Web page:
This is the place where you can personalize your profile!
By moving, adding and personalizing widgets.
You can drag and drop to rearrange.
You can edit widgets to customize them.
The bottom has widgets you can add!
Some widgets you can only access when you get Core Membership.
Some widgets have options that are only available when you get Core Membership.
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Certain widgets can only be added to certain zones.
"Why," you ask? Because we want profile pages to have freedom of customization, but also to have some consistency. This way, when anyone visits a deviant, they know they can always find the art in the top left, and personal info in the top right.
Don't forget, restraints can bring out the creativity in you!
Now go forth and astound us all with your devious profiles!
Work hours at my day job just got increased to 6 full days a week, for the next few weeks - so I'm not going to have much time to work on comics during this period. Thank you all in advance for your patience!
I create comics in my free time, whenever I'm not working at my day job or working on commissioned pieces.
If you're interested in commissioning art from me, just drop me an email! (I don't bite, I promise!) I've been previously commissioned for character concepts, game skins, as well as art for business cards, channel logos, and speed paintings for local fundraising events and charities!
Rhonen77 makes all the cool geometric designs in my comics! Check him out!
Favorite visual artistCyril Rolando, Armand Serrano, Junji Ito.Favorite moviesLe Fabuleux Destin d'Amélie PoulainFavorite TV showsMushishi, Mob Psycho 100, One Punch Man, Ghost HuntFavorite bands / musical artistsStarsetFavorite booksToo many to listFavorite writersJim Butcher, Yuki Urushibara, OneFavorite gamesBioshock, Portal, The Stanley ParableFavorite gaming platformPCTools of the TradeManga Studio / Clip Studio Paint, Intuos Pro medium tabletOther InterestsCooking, life drawing, studying
If I made beginner drawing tutorials (teaching you how to draw digitally from the very beginning basics on), would you find tutorials like that useful? (This is for future reference - I'm still only working on comics right now)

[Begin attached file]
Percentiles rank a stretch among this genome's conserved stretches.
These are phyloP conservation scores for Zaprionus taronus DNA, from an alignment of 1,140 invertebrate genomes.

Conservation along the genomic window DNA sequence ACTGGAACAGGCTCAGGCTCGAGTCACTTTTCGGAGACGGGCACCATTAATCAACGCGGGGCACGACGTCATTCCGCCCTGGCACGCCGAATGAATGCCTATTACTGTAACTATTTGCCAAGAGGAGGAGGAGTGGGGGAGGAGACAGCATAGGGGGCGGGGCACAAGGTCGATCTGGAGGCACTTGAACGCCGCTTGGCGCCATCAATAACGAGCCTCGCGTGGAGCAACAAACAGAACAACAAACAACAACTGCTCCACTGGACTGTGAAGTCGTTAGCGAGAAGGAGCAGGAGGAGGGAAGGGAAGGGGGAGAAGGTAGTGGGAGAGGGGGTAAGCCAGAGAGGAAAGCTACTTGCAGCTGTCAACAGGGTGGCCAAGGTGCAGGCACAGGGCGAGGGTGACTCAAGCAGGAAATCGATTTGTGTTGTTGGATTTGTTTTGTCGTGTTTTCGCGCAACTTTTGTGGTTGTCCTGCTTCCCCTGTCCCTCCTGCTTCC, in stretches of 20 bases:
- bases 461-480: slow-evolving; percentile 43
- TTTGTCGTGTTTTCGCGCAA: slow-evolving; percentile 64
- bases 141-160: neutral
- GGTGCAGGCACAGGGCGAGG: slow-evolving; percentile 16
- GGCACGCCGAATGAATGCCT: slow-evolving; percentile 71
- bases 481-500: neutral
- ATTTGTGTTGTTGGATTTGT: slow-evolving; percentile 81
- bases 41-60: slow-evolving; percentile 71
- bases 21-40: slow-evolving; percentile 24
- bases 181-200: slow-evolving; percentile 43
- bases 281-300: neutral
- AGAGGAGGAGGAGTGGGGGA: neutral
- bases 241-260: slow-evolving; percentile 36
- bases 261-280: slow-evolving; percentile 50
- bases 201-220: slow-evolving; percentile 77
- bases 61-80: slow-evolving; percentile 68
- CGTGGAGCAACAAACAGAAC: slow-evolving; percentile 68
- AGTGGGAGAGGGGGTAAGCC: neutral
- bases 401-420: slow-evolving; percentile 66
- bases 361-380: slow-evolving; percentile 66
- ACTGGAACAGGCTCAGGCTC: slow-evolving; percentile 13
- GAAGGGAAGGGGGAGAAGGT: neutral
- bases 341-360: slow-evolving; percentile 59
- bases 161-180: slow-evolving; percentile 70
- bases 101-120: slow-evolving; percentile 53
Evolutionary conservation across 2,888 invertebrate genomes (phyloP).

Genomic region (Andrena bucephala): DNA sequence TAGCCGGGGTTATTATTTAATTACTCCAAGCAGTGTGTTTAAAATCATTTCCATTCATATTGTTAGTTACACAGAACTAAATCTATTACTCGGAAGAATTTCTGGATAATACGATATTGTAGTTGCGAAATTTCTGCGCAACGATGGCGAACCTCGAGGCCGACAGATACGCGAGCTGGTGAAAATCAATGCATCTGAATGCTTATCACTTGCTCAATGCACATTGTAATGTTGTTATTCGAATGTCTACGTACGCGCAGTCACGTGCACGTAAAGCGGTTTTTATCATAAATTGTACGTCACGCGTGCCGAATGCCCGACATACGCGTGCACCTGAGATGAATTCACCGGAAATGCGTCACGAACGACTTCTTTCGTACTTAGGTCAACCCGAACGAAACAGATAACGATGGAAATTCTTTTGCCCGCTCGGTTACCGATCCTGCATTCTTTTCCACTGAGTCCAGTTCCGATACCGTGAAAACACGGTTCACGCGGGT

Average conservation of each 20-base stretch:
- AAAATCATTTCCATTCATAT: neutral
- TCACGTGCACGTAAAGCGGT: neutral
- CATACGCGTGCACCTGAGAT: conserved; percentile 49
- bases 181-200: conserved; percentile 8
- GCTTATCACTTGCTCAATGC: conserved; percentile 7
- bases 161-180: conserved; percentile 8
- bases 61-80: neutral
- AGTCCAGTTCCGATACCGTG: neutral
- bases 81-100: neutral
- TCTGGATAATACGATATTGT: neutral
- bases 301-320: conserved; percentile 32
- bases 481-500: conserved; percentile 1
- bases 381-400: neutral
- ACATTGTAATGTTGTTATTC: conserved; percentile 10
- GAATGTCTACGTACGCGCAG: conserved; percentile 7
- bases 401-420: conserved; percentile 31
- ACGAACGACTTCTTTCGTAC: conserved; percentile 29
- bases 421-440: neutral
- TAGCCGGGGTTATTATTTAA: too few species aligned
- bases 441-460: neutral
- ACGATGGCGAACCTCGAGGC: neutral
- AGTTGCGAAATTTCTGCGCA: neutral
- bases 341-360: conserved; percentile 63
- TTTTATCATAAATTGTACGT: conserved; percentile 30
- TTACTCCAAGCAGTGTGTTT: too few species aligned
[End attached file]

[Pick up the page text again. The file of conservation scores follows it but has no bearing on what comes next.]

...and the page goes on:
214 deviants saidYes - I'm at beginner level, and want to improve!
153 deviants saidYes - I'm an artist, but I don't know how to draw digitally. I want to learn how!
127 deviants saidYes - I'm above beginner level, but I feel I need to go back and brush up on the basics!
94 deviants saidYes - I want to learn how to use a better drawing program than Paint, but I get confused and overwhelmed by the more complicated UI!
93 deviants saidYes - I've never really drawn before, but want to learn how!
79 deviants saidYes - I'm above beginner level, but would like to have beginner tutorials to share with friends!
32 deviants saidNo, I'm above beginner level.
18 deviants saidNo, I only want to see comics from you.
Heya all! So after doing the whole contest thing, it's come to my attention that some of you are still using MS paint in order to make drawings. Now, MS paint isn't *bad*, per-say... but it is very limited and bare-bones in its drawing capabilities.
SO, real quick while I'm eating dinner, I figured I'd share some free resources with you all. Compared to MS paint, these art programs are much more powerful, and come with many more tools - I'd definitely encourage you to experiment with them, as they don't cost a thing. Here are just a handful of free art programs that I know about, in no particular order:
Krita: krita.org/en/ Solid all-around (coloring, inking, sketching, ect). Very friendly interface. Lots of tutorials. Highly recommended.
FireAlpaca/MediBang Paint: firealpaca.com/en medibangpaint.com/en/ Great for inking - not great for brush-coloring. But for block-coloring & cell-shading, it's good. It also has an adorable animal mascot - what's not to love? (medibang paint added here - but it's near identical to Firealpaca)
Inkscape: inkscape.org/en/ This program *isn't your standard free-hand drawing program*. But it can produce really cool high-precision vector-art, if you learn how to use it.
Blender: www.blender.org/ 3d art, modeling, & animation. Difficult to learn, but extremely powerful.
Paint.net: www.getpaint.net/index.html It's exactly the same as MS paint, but with a few extra tools... Like multiple undo's. And layers. Still terrible for drawing, but if you're petrified at the thought of leaving the comfort zone of MS paint & having to learn something new - this's a good... micro-step in the right direction (PS: Don't actually type 'paint.net' into your browser... just leads to a paint website, warrenpaint.com. rofl! Just click the link above, to get to the download site.)
OpenToonz:opentoonz.github.io/e/ 2d animation software that recently became freeware - it's a little old-school in its formatting & UI, but it works well.